• Focus on the content of the post and not just the topic in general—seek out the details
  • Dialog that is respectful and fun
We reserve the right to delete comments or otherwise edit what has been said. Things that will get comments edited or deleted:
  • Offensive or abusive language or behavior as determined by a community standard
  • Misrepresentation (i.e., claiming to be somebody you're not) — if you don't want to use your real name, that's fine, as long as your profile name isn't offensive, abusive, or misrepresentative
  • Repeatedly posting the same comments or agenda, or attempting to fit a specific topic into every post, no matter what we blog about
  • Blog-spam or link-abuse of any kind
We hope these rules will keep the discussion lively and on-topic.
--Steven

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SGT Oddball

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Introducing the team

Thanks for the comments and the flood of email we received (and to the number of folks now following us on Twitter, too). It is definitely humbling to see all the enthusiasm and interest. There are clearly already few important threads in the initial comments, some of which are based on the previews of the Windows 8 user experience. We’re definitely gearing up to discuss these issues, the design, and tradeoffs. Windows 8 has new features across the full breadth of the product. It takes quite a team to build Windows 8, and so I thought it would be a good idea to talk about the team structure—sometimes the “how” can help folks to understand the “what” and the “why.” This will give you an outline of the places we added features to Windows 8. It will also serve as a bit of a guide as we talk about the product.
It is tempting for some to think of Windows as one entity or group, or for some to think of Windows as just a set of specific people. Sometimes someone speaks at a conference or has a blog, and that comes to represent the product for you. In reality, Windows is always a product of the whole team and much of Microsoft. Nearly every development group contributes to building Windows 8 in some form or another. And Windows contributes efforts to most other groups as well.
Windows is a fairly broad project made up of a set of coordinated smaller projects. When we started building Windows 8 we had a clear sense of the direction we were heading and so we built a team structure to support that direction. Many of the teams work together while at the same time we try to break the work down into fairly independent groups—obviously as a customer you want things to work together, but as an engineer, you also want to be able to work independently. That’s a fine balance we work to maintain.
A lot goes into building a team structure to get all the work of Windows done. The most important first step is deciding “what” we plan to get done, so that we can make sure we have the best teams in place and the best structure to do that work. At the same time we have to make sure all the engineering processes—like daily builds, integration, quality, security, and all the fundamentals—are integral from the start (lots to talk about on these topics!).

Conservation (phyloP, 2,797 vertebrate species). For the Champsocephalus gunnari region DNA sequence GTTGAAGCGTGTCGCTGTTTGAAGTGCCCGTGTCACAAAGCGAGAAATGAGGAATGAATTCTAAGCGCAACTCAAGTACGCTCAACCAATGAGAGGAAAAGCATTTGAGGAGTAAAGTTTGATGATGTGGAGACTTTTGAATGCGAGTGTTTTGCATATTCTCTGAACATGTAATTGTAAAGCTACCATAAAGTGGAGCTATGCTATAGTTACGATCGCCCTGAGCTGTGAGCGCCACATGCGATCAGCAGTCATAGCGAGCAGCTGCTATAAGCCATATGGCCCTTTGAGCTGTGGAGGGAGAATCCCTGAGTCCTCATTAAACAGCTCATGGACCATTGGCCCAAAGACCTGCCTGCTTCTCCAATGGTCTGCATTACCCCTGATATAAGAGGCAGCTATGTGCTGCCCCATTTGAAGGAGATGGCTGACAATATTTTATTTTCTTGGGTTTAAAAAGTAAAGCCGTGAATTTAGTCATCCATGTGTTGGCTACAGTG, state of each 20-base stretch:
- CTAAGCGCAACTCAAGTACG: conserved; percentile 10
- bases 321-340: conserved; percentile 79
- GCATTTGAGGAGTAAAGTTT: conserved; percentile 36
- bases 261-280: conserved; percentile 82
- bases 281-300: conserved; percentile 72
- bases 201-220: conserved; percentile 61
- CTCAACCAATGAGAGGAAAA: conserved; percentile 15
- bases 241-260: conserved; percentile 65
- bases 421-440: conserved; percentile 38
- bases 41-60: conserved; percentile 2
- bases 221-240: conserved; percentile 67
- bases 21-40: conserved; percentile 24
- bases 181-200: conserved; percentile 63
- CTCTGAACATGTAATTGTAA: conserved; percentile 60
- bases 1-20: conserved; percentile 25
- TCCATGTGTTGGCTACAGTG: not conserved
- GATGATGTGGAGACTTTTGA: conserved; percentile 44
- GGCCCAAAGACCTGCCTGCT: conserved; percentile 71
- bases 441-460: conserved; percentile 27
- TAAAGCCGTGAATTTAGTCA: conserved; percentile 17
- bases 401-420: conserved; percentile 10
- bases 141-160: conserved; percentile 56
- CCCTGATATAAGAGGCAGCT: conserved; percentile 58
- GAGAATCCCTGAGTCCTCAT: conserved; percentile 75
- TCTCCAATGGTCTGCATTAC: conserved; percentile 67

We have several engineering roles, or disciplines, that make up our team. The implementation work on Windows happens when developers write code. This code implements features that come from specifications written by program management along with interaction designs from our product designers. Testers are responsible for making sure the spec is complete and the code does what the spec says it should do. This is a simplified view of the relationship between roles, since we routinely walk a bit in each other’s shoes. There are several other equally important roles on the team, but we tend to think of our engineering effort as development, test, and program management working together in lockstep throughout the entire release—each role has an equal voice in the outcome and choices we make.
We organize the work of Windows into “feature teams,” groups of developers who own a combination of architectural elements and scenarios across Windows. We have about 35 feature teams in the Windows 8 organization. Each feature team has anywhere from 25-40 developers, plus test and program management, all working together. Our teams are all focused on building a global product, and so some of our teams are located outside the US and are also delivering globally.
In general a feature team owns and builds what that most folks would identify as an area or component of Windows. “Feature” is always a tricky word—some folks think a feature is a broad architectural component like the "user interface” or networking, and other folks might think a feature is something more specific, like the “start menu” or IPv6. So the term is a bit overloaded. When we set up different feature teams, we pair the architecture (code, subsystems, components) with the scenarios (user experience) in which users will encounter it, while also working to make sure we keep teams small and manageable. We long ago stopped trying to count new features because of the difficulty in defining a feature. We do count work items, which do map to the work and specs that we build (but that is a pretty long list).